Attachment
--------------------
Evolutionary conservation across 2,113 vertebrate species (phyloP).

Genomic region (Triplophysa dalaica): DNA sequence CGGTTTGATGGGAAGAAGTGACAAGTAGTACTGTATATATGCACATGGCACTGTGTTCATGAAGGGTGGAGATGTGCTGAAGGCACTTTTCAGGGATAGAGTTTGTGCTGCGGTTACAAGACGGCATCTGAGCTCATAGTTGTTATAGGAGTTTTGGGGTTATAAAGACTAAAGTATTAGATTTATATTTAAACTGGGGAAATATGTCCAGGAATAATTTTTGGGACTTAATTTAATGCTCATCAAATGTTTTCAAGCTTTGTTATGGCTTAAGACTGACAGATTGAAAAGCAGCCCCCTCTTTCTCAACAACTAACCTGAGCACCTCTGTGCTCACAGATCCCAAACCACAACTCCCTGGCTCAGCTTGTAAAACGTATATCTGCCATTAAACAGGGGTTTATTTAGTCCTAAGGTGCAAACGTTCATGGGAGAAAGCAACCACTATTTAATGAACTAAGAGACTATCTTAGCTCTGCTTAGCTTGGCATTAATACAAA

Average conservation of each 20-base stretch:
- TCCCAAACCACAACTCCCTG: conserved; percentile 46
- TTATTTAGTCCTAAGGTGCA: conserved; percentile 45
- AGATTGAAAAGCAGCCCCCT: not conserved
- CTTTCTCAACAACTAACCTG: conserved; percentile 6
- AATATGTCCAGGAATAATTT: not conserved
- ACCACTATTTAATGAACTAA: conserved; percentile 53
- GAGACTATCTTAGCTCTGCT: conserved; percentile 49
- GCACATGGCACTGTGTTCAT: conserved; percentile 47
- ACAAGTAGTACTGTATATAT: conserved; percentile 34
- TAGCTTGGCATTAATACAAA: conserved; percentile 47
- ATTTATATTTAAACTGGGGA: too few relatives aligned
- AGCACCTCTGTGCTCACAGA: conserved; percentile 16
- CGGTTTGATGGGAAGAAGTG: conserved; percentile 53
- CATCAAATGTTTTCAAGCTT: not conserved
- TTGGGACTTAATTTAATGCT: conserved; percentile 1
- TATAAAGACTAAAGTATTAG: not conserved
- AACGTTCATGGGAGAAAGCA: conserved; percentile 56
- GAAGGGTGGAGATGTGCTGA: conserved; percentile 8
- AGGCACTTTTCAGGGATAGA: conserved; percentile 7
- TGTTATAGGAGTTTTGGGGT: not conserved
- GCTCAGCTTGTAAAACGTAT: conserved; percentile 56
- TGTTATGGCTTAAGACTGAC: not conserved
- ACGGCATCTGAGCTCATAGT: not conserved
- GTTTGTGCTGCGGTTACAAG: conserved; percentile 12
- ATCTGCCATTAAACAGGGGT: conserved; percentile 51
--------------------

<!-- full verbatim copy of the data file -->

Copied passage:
Evolutionary conservation across 2,113 vertebrate species (phyloP).

Genomic region (Triplophysa dalaica): DNA sequence CGGTTTGATGGGAAGAAGTGACAAGTAGTACTGTATATATGCACATGGCACTGTGTTCATGAAGGGTGGAGATGTGCTGAAGGCACTTTTCAGGGATAGAGTTTGTGCTGCGGTTACAAGACGGCATCTGAGCTCATAGTTGTTATAGGAGTTTTGGGGTTATAAAGACTAAAGTATTAGATTTATATTTAAACTGGGGAAATATGTCCAGGAATAATTTTTGGGACTTAATTTAATGCTCATCAAATGTTTTCAAGCTTTGTTATGGCTTAAGACTGACAGATTGAAAAGCAGCCCCCTCTTTCTCAACAACTAACCTGAGCACCTCTGTGCTCACAGATCCCAAACCACAACTCCCTGGCTCAGCTTGTAAAACGTATATCTGCCATTAAACAGGGGTTTATTTAGTCCTAAGGTGCAAACGTTCATGGGAGAAAGCAACCACTATTTAATGAACTAAGAGACTATCTTAGCTCTGCTTAGCTTGGCATTAATACAAA

Average conservation of each 20-base stretch:
- TCCCAAACCACAACTCCCTG: conserved; percentile 46
- TTATTTAGTCCTAAGGTGCA: conserved; percentile 45
- AGATTGAAAAGCAGCCCCCT: not conserved
- CTTTCTCAACAACTAACCTG: conserved; percentile 6
- AATATGTCCAGGAATAATTT: not conserved
- ACCACTATTTAATGAACTAA: conserved; percentile 53
- GAGACTATCTTAGCTCTGCT: conserved; percentile 49
- GCACATGGCACTGTGTTCAT: conserved; percentile 47
- ACAAGTAGTACTGTATATAT: conserved; percentile 34
- TAGCTTGGCATTAATACAAA: conserved; percentile 47
- ATTTATATTTAAACTGGGGA: too few relatives aligned
- AGCACCTCTGTGCTCACAGA: conserved; percentile 16
- CGGTTTGATGGGAAGAAGTG: conserved; percentile 53
- CATCAAATGTTTTCAAGCTT: not conserved
- TTGGGACTTAATTTAATGCT: conserved; percentile 1
- TATAAAGACTAAAGTATTAG: not conserved
- AACGTTCATGGGAGAAAGCA: conserved; percentile 56
- GAAGGGTGGAGATGTGCTGA: conserved; percentile 8
- AGGCACTTTTCAGGGATAGA: conserved; percentile 7
- TGTTATAGGAGTTTTGGGGT: not conserved
- GCTCAGCTTGTAAAACGTAT: conserved; percentile 56
- TGTTATGGCTTAAGACTGAC: not conserved
- ACGGCATCTGAGCTCATAGT: not conserved
- GTTTGTGCTGCGGTTACAAG: conserved; percentile 12
- ATCTGCCATTAAACAGGGGT: conserved; percentile 51